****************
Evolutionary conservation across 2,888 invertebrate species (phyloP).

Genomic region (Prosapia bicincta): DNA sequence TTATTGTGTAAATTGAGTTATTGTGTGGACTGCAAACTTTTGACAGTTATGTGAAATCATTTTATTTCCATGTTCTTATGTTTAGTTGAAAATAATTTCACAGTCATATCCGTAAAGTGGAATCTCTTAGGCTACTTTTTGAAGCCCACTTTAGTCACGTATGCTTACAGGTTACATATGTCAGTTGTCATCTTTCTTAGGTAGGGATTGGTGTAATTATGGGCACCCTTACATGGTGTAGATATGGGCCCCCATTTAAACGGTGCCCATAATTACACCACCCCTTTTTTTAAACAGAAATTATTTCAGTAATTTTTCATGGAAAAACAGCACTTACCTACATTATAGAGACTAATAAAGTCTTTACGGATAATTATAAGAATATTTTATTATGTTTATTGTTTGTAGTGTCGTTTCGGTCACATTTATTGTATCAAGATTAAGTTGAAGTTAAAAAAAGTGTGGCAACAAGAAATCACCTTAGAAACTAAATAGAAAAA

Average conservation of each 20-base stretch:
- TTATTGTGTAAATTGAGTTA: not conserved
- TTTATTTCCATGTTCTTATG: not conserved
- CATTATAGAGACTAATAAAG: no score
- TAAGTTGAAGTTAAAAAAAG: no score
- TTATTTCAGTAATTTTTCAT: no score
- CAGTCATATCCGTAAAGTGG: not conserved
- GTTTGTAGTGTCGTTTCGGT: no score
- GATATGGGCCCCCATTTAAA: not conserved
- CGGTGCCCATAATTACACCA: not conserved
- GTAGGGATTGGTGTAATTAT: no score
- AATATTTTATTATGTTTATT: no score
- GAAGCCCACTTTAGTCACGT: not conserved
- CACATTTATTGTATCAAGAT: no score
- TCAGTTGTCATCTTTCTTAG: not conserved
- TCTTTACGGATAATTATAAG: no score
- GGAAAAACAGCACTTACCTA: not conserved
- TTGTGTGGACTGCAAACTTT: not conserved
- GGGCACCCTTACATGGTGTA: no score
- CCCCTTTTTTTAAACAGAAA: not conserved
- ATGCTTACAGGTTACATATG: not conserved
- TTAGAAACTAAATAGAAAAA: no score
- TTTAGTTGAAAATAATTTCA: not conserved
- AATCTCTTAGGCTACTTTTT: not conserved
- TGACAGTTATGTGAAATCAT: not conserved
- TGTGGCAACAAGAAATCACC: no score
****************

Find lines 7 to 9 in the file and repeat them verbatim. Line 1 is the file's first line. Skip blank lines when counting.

- TAAGTTGAAGTTAAAAAAAG: no score
- TTATTTCAGTAATTTTTCAT: no score
- CAGTCATATCCGTAAAGTGG: not conserved